When I read this one, I had to wonder if April 1 had come early.
But it’s true. Nielsen’s CIO sent a memo alerting all Nielsen employees that that they “Reply to All” feature from Microsoft Outlook, their corporate email client.
Oh, the irony if the memo had been an email.
Reading this reminded me of a parent taking away a toy after the inevitable eye poke. Or the classic line about driving being a privilege, not a right.
Anyway, this happens on the heels of similar action taken by the State Department to curb zombie reply-alls. The topic of reply-alls is quickly becoming my one of my favorite distractions. It happens a lot, and when it does, it really gets people going. You can almost feel the pent up rage on the other side of the ‘tubes, pounding away at the keyboard.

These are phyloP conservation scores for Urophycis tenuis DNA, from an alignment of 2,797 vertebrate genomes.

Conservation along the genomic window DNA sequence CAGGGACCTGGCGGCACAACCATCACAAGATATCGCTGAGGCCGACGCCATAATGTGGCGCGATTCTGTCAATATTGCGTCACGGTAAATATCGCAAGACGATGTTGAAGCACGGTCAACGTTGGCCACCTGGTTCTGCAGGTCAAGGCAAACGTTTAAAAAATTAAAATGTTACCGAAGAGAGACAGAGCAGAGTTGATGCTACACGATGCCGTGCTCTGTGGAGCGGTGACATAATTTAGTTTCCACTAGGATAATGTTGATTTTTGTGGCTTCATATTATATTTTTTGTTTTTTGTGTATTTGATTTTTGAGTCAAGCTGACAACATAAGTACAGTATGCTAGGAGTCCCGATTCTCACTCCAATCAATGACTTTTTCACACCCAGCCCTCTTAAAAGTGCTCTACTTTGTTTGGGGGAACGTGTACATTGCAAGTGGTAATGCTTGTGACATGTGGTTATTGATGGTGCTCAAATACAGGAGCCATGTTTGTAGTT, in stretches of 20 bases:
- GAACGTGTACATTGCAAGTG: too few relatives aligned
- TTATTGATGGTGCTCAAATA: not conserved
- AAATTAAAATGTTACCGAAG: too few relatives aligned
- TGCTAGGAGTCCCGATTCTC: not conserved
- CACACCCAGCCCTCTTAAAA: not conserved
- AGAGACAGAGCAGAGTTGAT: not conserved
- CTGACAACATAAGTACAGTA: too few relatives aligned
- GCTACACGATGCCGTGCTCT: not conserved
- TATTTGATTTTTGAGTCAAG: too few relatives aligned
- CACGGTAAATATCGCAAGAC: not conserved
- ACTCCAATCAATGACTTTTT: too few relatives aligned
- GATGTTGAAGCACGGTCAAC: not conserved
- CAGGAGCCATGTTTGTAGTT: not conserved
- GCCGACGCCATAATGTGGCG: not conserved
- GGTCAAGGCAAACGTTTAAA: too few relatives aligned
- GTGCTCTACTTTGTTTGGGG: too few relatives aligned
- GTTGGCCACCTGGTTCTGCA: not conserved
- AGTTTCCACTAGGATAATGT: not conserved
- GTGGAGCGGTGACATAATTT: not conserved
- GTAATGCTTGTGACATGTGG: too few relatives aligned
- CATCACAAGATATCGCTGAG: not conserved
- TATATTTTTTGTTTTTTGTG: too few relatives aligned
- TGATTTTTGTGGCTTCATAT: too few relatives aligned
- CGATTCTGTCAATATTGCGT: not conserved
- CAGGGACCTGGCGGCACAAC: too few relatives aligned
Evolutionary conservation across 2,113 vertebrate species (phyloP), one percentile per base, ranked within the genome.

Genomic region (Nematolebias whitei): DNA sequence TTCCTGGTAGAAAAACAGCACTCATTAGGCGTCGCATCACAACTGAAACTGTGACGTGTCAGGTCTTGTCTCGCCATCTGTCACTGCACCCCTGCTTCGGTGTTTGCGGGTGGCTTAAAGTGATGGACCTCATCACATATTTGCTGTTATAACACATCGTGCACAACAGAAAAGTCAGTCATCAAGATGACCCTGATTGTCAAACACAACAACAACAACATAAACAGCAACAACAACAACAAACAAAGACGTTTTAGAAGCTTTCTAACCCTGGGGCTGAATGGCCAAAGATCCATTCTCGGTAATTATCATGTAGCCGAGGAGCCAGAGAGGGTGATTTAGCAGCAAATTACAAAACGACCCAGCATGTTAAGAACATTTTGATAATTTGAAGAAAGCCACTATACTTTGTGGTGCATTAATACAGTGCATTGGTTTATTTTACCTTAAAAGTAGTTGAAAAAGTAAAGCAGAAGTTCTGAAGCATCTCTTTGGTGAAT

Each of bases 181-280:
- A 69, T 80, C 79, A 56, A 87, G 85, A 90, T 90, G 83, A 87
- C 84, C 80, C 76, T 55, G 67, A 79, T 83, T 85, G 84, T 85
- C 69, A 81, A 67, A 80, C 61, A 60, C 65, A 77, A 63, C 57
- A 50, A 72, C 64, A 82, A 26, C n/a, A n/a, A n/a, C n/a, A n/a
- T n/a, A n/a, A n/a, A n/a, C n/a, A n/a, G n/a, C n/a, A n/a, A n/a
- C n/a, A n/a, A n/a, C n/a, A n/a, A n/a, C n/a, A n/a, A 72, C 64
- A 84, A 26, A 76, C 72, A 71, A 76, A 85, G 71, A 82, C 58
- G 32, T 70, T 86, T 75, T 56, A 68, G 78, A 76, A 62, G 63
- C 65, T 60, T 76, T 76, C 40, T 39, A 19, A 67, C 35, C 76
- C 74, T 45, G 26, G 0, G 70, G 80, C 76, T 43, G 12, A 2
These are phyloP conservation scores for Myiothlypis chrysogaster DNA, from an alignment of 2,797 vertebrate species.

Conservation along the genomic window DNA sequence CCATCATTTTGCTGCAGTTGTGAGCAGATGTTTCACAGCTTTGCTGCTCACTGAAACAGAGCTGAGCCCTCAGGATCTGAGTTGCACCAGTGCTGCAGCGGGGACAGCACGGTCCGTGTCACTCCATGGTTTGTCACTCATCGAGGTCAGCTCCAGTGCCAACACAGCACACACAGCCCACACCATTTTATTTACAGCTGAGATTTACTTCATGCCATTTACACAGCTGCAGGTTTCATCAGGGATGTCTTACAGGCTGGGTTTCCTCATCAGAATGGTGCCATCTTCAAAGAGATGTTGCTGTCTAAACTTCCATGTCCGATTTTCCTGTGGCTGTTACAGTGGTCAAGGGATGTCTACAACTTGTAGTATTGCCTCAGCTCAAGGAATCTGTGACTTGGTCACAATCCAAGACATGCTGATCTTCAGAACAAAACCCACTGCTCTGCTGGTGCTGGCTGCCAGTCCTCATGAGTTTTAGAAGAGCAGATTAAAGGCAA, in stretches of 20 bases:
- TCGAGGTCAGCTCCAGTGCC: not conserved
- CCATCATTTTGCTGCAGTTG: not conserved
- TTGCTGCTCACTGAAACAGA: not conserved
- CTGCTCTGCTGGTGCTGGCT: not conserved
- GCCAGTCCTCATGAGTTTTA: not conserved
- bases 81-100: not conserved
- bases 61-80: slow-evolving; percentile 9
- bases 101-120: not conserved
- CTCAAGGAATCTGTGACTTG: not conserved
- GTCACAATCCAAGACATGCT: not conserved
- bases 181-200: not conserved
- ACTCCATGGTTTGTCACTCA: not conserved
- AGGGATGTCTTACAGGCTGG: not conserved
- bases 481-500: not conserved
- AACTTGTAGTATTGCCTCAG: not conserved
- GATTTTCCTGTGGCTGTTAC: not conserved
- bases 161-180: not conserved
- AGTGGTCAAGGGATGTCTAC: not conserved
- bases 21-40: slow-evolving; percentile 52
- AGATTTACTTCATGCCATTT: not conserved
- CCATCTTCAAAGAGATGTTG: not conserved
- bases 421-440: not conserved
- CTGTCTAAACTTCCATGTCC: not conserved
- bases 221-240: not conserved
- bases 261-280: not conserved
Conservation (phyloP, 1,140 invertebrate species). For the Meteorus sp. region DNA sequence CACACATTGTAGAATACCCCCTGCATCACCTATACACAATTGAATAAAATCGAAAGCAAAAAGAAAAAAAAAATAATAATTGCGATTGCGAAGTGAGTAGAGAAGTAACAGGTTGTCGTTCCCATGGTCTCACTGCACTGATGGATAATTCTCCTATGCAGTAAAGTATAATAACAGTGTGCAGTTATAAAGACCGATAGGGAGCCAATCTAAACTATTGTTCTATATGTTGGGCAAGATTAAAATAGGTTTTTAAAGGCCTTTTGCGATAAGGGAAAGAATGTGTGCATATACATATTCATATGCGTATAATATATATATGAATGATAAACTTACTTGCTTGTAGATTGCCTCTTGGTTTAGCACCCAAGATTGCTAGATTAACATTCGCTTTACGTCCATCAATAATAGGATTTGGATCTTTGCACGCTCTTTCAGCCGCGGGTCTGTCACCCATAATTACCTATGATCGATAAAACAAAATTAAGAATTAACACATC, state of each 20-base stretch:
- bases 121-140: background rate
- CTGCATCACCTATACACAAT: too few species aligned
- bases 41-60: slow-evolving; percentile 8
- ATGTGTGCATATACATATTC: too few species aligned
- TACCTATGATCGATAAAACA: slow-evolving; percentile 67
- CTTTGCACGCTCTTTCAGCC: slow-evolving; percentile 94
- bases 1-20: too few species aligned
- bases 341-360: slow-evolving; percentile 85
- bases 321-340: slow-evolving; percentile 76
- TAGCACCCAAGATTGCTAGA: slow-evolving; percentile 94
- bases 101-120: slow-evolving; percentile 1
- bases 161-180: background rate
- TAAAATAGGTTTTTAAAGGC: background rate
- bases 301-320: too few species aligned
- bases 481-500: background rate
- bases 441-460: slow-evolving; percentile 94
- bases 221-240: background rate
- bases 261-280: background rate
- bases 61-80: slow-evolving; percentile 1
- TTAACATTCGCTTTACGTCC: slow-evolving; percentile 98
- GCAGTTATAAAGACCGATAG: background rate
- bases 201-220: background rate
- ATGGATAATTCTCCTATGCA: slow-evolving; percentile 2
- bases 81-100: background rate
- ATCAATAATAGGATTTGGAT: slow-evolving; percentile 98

I haven’t changed my opinion on the whole thing; I find these reply-all stories very amusing, since I do not share the level of annoyance that most feel for them. Like junk mail, email spam and telemarketing calls, reply-alls fail to annoy me, which is saying a lot for me.
I’m really surprised at how much effort and time goes into fixing the reply-all problem. Maybe other places are different, but I don’t feel like I lose any productivity because of a few extra emails in my inbox. But, different strokes for different folks I guess.
Aside from the policy, the IT aspects of removing a button from Outlook for all of your users sounded tricky. But I dug around a bit and apparently, you can do this type of thing in Outlook. I don’t use Outlook and never will. So, there’s no obvious fail here.
What’s your take? Do you feel like reply-alls ruin your productivity? Any general thoughts you’d like to add?
You could email us instead.